While the Malaysian Bar respects the Federal Court’s decision (on 19 February 2021) that found the online news portal Malaysiakini guilty of contempt of court, we express our reservations and concerns on the ramifications of this decision.
The Malaysian Bar takes the view that the Federal Court’s decision is not in consonance with the fast-changing media landscape in our country. It brings a chilling effect to the press freedom of online media organisations and civil society groups.
This decision will have long-term consequences on the use of social media unless there are strict screening mechanisms in place for each and every comment. Such platforms could be held in contempt because of their role as publishers, and this will put them at unnecessary legal risk. Comments features are important for public discussions, and they form a key part of the freedom of expression.
The decision will cast wide ramifications that will impute legal responsibility on all social media platform owners – individuals or companies that provide a facility for readers to post their comments. It will also cause such platforms to take precautionary measures, such as disabling their comments section to avoid any repercussions.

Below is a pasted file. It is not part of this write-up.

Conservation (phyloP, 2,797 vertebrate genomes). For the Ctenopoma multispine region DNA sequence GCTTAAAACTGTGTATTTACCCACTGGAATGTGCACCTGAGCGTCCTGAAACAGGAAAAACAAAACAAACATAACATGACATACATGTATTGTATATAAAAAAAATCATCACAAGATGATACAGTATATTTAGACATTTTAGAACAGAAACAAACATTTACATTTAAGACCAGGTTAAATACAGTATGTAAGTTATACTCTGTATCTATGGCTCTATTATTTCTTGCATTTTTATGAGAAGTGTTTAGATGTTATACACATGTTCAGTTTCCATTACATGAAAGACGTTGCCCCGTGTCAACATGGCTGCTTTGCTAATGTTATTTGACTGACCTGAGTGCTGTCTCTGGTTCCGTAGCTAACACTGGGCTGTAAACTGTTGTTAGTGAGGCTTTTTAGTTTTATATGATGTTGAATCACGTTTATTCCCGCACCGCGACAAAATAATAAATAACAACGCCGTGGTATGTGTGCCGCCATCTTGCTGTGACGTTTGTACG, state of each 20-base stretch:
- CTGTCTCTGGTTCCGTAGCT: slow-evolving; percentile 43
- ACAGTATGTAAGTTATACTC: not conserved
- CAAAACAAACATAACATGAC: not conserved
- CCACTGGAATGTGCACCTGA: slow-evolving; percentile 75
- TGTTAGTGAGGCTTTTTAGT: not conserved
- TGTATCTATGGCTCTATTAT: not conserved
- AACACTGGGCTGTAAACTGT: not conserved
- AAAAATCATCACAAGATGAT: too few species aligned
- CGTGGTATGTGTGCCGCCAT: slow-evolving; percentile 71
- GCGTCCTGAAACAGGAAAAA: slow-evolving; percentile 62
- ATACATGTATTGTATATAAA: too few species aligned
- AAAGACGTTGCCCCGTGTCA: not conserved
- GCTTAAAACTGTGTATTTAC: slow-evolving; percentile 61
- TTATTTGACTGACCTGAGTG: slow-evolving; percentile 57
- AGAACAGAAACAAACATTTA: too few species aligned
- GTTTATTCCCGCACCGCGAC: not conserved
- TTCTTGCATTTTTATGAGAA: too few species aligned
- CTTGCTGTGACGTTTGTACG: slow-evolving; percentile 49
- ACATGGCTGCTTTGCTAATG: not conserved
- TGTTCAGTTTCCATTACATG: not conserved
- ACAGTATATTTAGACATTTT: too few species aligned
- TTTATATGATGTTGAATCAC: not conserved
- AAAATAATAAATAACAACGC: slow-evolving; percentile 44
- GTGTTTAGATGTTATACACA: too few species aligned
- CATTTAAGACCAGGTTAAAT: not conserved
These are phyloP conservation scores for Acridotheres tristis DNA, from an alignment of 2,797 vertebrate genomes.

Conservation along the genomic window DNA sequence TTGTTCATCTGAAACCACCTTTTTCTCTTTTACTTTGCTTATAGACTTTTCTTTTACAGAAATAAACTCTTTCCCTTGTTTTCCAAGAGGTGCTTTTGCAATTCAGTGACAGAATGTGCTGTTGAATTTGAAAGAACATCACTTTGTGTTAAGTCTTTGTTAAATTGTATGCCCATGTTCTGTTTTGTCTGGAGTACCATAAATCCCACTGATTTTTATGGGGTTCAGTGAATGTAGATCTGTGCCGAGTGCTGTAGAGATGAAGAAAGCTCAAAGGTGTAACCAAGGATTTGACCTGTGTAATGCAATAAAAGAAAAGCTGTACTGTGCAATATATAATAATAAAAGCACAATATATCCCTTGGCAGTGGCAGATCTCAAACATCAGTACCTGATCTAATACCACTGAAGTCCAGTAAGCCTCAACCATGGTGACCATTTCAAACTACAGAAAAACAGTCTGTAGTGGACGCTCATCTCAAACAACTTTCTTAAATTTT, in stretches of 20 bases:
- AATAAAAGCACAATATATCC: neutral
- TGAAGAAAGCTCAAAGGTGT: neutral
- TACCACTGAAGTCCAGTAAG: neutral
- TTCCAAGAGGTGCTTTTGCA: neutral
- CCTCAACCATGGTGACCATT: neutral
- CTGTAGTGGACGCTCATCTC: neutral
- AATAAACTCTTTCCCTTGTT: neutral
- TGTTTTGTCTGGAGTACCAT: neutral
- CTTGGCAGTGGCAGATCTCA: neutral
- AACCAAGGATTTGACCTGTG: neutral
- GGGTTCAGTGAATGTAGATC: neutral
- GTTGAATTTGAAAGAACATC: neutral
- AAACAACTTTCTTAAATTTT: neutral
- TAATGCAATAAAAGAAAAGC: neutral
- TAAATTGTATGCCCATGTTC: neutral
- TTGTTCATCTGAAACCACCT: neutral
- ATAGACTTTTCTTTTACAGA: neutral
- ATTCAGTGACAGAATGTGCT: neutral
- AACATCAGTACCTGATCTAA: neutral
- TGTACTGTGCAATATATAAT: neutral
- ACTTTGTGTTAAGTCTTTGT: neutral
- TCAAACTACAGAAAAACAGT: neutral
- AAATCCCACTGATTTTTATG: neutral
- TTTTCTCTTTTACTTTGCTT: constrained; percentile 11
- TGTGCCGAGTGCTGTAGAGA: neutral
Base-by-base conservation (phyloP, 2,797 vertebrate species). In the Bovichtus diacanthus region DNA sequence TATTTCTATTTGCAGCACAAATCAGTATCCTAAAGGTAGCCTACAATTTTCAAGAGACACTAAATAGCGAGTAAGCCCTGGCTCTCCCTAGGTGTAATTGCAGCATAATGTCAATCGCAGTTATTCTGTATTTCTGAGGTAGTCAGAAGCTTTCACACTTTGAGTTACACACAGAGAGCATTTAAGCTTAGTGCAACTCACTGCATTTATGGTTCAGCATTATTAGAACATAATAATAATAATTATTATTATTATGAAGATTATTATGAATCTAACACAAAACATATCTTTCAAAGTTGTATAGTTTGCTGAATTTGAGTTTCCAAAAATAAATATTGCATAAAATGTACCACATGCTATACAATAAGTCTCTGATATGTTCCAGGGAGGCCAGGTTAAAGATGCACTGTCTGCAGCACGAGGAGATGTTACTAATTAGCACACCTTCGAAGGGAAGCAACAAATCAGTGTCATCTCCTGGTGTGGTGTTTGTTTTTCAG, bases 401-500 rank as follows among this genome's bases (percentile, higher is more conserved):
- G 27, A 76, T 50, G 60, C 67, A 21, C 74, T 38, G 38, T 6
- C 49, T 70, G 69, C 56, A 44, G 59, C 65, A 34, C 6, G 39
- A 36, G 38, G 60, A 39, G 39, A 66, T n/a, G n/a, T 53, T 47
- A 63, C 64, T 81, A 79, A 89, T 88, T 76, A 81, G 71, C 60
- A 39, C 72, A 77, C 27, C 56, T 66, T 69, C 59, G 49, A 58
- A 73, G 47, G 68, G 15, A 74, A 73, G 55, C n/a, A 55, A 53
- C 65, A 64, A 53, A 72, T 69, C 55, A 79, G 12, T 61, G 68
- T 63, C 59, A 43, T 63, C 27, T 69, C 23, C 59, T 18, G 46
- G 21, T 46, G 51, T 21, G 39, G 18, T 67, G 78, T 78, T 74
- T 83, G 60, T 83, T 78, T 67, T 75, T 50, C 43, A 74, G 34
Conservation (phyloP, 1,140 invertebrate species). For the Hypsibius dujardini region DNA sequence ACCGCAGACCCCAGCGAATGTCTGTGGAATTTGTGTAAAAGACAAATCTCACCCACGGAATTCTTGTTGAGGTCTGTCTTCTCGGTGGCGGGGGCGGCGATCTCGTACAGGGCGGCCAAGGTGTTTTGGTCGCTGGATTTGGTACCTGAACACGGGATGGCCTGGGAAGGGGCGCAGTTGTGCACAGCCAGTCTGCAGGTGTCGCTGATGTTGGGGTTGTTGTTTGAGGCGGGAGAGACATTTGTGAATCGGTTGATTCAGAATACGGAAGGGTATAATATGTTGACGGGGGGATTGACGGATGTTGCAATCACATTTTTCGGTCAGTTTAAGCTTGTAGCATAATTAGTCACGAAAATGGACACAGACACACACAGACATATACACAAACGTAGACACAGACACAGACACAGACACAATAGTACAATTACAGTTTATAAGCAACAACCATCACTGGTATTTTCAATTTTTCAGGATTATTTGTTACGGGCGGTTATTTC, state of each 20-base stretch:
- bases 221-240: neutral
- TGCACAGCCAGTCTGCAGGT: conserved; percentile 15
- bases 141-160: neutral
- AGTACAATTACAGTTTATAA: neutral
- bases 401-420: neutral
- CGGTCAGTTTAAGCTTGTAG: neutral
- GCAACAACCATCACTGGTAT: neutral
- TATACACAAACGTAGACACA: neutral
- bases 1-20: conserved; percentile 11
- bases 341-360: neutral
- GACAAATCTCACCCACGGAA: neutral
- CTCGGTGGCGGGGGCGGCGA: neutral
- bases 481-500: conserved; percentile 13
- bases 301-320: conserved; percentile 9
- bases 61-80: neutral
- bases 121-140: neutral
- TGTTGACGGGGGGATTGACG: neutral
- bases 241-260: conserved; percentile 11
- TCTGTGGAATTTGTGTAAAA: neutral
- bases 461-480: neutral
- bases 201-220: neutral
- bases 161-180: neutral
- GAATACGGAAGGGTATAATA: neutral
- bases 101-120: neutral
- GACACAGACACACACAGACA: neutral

The majority decision of the Federal Court seems to have taken a route to imply that constructive knowledge is sufficient to prove publication in the context of contempt.
The Malaysian Bar takes the view that this is a cause for concern, because even if steps are taken to remove the comments, liability can still be attached to the news portals or social media owners.
The Malaysian Bar also notes that the fine of RM500,000 is exorbitant and excessive, and a lower amount would have been sufficient to demonstrate the court’s disapproval of Malaysiakini’s actions. The sentence handed down in the form of a hefty fine does not reflect the proportionality of the offence committed, coupled with the mitigating actions taken by the independent news portal.
The court ought to have considered exercising leniency in its sentencing, as Malaysiakini had already offered its unreserved apologies and had removed the comments immediately upon being alerted. This was also its first time being cited for contempt, and coupled with the fact that since this was a Federal Court decision, Malaysiakini had no further legal recourse to appeal on the sentencing.
While we acknowledge that freedom of speech is a feature of paramount importance in a democratic nation, the public is reminded to refrain from abusing this right by writing nefarious and malicious comments online and in the media.
The Malaysian Bar reiterates its call for the codification of the law of contempt in order to provide a clear and unequivocal definition of concepts such as “scandalising the court” so that there will be greater certainty in this area of law.
Salim Bashir is president of the Malaysian Bar
This piece is reproduced from here and has been edited for style only.